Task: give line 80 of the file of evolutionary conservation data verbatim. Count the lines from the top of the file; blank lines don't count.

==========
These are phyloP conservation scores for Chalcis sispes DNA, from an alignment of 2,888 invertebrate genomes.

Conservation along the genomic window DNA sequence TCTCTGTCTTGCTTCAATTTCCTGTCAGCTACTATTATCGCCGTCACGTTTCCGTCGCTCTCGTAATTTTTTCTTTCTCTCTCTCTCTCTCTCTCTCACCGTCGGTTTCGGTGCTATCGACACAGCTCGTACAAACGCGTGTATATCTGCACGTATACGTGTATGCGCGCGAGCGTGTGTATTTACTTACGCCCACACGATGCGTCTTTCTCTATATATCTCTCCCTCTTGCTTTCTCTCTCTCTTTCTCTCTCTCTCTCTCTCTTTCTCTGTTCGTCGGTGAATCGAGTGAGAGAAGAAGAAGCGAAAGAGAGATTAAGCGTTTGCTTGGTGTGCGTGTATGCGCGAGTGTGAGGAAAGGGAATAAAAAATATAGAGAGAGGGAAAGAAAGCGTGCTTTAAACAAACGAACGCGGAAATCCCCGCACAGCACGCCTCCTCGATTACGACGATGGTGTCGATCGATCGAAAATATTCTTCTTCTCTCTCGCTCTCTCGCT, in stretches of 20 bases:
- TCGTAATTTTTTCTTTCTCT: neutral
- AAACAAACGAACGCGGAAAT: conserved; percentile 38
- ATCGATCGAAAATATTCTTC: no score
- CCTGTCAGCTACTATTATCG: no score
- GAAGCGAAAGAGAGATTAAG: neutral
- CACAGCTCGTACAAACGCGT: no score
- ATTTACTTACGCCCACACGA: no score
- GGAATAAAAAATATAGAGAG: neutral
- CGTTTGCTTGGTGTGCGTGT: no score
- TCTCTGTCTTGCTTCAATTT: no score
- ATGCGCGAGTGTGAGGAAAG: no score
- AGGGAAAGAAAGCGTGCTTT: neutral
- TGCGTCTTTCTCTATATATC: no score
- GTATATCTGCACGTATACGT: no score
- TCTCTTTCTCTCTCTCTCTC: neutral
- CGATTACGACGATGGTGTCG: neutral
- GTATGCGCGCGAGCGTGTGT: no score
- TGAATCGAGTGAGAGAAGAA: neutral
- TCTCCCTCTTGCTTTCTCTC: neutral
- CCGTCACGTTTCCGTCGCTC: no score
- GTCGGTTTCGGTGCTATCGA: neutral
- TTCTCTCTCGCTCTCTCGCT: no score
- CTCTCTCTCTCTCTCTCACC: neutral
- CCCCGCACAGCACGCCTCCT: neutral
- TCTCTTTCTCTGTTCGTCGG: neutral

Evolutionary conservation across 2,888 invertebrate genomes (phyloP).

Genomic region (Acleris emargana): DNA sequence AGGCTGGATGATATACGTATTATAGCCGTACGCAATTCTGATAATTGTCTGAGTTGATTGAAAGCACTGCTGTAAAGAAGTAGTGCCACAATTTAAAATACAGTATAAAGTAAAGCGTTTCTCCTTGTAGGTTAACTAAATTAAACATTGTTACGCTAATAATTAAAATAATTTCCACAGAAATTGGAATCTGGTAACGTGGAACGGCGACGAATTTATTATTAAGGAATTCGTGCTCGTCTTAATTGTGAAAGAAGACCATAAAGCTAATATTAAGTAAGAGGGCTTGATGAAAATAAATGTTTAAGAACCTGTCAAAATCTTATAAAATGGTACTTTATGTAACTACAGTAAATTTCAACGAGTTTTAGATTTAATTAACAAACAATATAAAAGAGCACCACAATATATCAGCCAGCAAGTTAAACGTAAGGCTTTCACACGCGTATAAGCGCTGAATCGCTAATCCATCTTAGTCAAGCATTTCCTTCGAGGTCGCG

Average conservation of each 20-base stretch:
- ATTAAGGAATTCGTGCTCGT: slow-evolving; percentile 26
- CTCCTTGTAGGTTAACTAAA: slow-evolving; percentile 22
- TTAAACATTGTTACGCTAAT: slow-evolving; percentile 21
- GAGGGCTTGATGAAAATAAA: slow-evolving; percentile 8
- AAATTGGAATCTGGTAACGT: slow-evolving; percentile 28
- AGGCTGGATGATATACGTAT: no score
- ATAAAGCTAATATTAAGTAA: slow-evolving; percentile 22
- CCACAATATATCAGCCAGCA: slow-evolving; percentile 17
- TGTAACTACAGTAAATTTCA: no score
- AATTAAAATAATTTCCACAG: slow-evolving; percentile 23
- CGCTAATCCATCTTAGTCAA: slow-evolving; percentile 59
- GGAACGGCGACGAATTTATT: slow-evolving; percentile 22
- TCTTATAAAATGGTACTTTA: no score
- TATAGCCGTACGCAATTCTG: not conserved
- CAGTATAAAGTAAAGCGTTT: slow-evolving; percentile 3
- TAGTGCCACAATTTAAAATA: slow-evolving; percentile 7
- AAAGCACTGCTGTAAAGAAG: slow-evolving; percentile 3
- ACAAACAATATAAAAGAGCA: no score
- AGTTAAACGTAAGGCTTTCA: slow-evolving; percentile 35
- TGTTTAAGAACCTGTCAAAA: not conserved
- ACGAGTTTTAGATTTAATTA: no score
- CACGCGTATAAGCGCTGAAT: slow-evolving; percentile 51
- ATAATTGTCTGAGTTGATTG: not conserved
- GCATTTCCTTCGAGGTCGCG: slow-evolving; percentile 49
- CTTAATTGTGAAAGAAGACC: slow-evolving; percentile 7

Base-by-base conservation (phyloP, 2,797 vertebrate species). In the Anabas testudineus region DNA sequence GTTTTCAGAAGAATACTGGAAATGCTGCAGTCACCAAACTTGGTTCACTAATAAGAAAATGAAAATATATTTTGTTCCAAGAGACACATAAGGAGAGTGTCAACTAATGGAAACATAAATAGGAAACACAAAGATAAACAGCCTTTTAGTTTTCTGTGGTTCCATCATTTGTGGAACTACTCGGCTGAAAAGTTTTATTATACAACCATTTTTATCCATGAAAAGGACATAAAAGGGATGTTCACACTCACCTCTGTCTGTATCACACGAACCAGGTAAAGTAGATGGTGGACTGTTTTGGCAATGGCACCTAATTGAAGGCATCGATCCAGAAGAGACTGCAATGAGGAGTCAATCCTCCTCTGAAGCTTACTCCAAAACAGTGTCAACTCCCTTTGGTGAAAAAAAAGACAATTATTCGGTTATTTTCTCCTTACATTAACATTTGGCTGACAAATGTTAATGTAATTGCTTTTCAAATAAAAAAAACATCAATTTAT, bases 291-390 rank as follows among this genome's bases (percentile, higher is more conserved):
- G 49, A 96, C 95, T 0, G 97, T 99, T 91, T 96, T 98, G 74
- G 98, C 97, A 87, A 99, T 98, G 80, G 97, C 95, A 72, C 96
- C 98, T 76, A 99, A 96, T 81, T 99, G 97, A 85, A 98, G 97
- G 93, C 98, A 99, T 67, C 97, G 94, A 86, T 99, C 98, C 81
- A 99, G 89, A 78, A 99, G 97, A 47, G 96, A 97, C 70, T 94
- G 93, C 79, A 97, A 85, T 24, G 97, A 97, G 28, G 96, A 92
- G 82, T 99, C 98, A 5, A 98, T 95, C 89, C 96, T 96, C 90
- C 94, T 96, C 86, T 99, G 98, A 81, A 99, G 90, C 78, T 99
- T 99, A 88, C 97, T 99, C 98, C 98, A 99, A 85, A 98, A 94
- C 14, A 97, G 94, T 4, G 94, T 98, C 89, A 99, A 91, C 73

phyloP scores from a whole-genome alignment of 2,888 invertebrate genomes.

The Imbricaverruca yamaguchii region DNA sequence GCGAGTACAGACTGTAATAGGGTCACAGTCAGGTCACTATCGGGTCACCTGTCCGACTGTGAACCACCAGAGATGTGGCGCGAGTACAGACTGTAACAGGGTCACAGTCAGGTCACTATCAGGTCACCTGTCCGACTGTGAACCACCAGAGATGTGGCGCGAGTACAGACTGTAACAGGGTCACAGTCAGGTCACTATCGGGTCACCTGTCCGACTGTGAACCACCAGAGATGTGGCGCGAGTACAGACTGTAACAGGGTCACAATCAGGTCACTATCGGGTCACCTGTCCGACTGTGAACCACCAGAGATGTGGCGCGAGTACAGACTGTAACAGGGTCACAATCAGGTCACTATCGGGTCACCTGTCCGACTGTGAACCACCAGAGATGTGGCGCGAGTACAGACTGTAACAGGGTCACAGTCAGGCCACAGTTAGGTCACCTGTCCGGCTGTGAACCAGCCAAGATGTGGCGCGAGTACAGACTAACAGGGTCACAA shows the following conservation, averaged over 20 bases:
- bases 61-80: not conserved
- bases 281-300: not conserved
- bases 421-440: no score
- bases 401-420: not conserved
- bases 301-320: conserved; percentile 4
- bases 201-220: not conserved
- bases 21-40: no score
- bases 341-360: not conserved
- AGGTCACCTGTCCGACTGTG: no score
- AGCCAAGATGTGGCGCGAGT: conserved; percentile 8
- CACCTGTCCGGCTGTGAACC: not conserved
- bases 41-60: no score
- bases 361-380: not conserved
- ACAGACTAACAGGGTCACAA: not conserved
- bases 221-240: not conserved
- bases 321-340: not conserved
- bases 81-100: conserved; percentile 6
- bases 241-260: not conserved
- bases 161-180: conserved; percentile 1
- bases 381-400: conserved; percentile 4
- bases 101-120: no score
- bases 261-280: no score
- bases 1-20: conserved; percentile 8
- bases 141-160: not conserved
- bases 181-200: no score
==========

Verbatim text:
- bases 41-60: no score